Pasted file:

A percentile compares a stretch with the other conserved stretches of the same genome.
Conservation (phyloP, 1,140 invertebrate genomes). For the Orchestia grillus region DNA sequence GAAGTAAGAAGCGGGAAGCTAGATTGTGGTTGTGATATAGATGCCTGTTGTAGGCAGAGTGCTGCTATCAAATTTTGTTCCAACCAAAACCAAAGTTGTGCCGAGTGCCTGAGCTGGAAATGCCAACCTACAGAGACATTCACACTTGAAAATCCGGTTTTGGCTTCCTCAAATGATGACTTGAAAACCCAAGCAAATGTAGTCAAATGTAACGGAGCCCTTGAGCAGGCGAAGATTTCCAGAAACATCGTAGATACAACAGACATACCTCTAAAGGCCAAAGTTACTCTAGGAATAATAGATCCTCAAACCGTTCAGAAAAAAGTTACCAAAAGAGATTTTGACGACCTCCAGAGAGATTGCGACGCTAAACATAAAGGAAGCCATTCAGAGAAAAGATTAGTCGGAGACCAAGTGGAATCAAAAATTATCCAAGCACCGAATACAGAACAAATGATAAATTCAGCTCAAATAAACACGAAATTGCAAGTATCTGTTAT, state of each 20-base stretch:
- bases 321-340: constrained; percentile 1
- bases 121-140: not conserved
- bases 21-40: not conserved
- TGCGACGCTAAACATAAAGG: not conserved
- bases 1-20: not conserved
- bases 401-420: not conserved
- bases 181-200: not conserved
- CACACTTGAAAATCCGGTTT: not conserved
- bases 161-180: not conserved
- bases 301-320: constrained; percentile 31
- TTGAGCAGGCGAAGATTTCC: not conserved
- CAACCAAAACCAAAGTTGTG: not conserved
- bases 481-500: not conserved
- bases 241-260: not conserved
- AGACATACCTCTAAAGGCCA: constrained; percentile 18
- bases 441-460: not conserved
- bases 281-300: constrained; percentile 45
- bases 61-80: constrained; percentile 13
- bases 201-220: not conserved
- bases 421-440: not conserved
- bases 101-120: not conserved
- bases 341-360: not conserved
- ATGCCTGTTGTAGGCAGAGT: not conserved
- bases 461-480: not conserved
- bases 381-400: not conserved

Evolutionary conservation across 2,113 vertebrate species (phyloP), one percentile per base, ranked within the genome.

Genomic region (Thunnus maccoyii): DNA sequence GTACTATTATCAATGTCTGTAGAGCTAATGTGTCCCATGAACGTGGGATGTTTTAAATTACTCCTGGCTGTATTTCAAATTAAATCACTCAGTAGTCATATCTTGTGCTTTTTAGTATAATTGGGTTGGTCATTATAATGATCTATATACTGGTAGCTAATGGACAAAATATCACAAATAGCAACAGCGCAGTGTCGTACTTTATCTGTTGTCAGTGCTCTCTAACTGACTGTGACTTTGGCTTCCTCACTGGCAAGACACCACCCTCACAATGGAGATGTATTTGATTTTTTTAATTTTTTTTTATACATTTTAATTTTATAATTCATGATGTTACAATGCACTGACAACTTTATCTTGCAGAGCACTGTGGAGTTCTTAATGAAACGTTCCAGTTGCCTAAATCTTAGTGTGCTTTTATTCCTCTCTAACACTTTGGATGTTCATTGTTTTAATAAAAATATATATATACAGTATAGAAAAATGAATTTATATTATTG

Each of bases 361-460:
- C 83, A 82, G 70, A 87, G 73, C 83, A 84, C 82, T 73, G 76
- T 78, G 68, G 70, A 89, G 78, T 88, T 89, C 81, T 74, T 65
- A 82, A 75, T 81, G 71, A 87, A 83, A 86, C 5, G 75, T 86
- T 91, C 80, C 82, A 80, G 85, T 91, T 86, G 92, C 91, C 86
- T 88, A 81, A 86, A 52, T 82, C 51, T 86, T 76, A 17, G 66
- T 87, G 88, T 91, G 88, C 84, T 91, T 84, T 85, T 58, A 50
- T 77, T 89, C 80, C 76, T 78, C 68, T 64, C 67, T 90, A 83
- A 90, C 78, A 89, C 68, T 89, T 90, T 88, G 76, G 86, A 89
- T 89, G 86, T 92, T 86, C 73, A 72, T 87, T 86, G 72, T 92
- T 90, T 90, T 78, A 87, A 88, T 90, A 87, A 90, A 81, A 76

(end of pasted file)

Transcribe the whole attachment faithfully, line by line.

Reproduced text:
A percentile compares a stretch with the other conserved stretches of the same genome.
Conservation (phyloP, 1,140 invertebrate genomes). For the Orchestia grillus region DNA sequence GAAGTAAGAAGCGGGAAGCTAGATTGTGGTTGTGATATAGATGCCTGTTGTAGGCAGAGTGCTGCTATCAAATTTTGTTCCAACCAAAACCAAAGTTGTGCCGAGTGCCTGAGCTGGAAATGCCAACCTACAGAGACATTCACACTTGAAAATCCGGTTTTGGCTTCCTCAAATGATGACTTGAAAACCCAAGCAAATGTAGTCAAATGTAACGGAGCCCTTGAGCAGGCGAAGATTTCCAGAAACATCGTAGATACAACAGACATACCTCTAAAGGCCAAAGTTACTCTAGGAATAATAGATCCTCAAACCGTTCAGAAAAAAGTTACCAAAAGAGATTTTGACGACCTCCAGAGAGATTGCGACGCTAAACATAAAGGAAGCCATTCAGAGAAAAGATTAGTCGGAGACCAAGTGGAATCAAAAATTATCCAAGCACCGAATACAGAACAAATGATAAATTCAGCTCAAATAAACACGAAATTGCAAGTATCTGTTAT, state of each 20-base stretch:
- bases 321-340: constrained; percentile 1
- bases 121-140: not conserved
- bases 21-40: not conserved
- TGCGACGCTAAACATAAAGG: not conserved
- bases 1-20: not conserved
- bases 401-420: not conserved
- bases 181-200: not conserved
- CACACTTGAAAATCCGGTTT: not conserved
- bases 161-180: not conserved
- bases 301-320: constrained; percentile 31
- TTGAGCAGGCGAAGATTTCC: not conserved
- CAACCAAAACCAAAGTTGTG: not conserved
- bases 481-500: not conserved
- bases 241-260: not conserved
- AGACATACCTCTAAAGGCCA: constrained; percentile 18
- bases 441-460: not conserved
- bases 281-300: constrained; percentile 45
- bases 61-80: constrained; percentile 13
- bases 201-220: not conserved
- bases 421-440: not conserved
- bases 101-120: not conserved
- bases 341-360: not conserved
- ATGCCTGTTGTAGGCAGAGT: not conserved
- bases 461-480: not conserved
- bases 381-400: not conserved

Evolutionary conservation across 2,113 vertebrate species (phyloP), one percentile per base, ranked within the genome.

Genomic region (Thunnus maccoyii): DNA sequence GTACTATTATCAATGTCTGTAGAGCTAATGTGTCCCATGAACGTGGGATGTTTTAAATTACTCCTGGCTGTATTTCAAATTAAATCACTCAGTAGTCATATCTTGTGCTTTTTAGTATAATTGGGTTGGTCATTATAATGATCTATATACTGGTAGCTAATGGACAAAATATCACAAATAGCAACAGCGCAGTGTCGTACTTTATCTGTTGTCAGTGCTCTCTAACTGACTGTGACTTTGGCTTCCTCACTGGCAAGACACCACCCTCACAATGGAGATGTATTTGATTTTTTTAATTTTTTTTTATACATTTTAATTTTATAATTCATGATGTTACAATGCACTGACAACTTTATCTTGCAGAGCACTGTGGAGTTCTTAATGAAACGTTCCAGTTGCCTAAATCTTAGTGTGCTTTTATTCCTCTCTAACACTTTGGATGTTCATTGTTTTAATAAAAATATATATATACAGTATAGAAAAATGAATTTATATTATTG

Each of bases 361-460:
- C 83, A 82, G 70, A 87, G 73, C 83, A 84, C 82, T 73, G 76
- T 78, G 68, G 70, A 89, G 78, T 88, T 89, C 81, T 74, T 65
- A 82, A 75, T 81, G 71, A 87, A 83, A 86, C 5, G 75, T 86
- T 91, C 80, C 82, A 80, G 85, T 91, T 86, G 92, C 91, C 86
- T 88, A 81, A 86, A 52, T 82, C 51, T 86, T 76, A 17, G 66
- T 87, G 88, T 91, G 88, C 84, T 91, T 84, T 85, T 58, A 50
- T 77, T 89, C 80, C 76, T 78, C 68, T 64, C 67, T 90, A 83
- A 90, C 78, A 89, C 68, T 89, T 90, T 88, G 76, G 86, A 89
- T 89, G 86, T 92, T 86, C 73, A 72, T 87, T 86, G 72, T 92
- T 90, T 90, T 78, A 87, A 88, T 90, A 87, A 90, A 81, A 76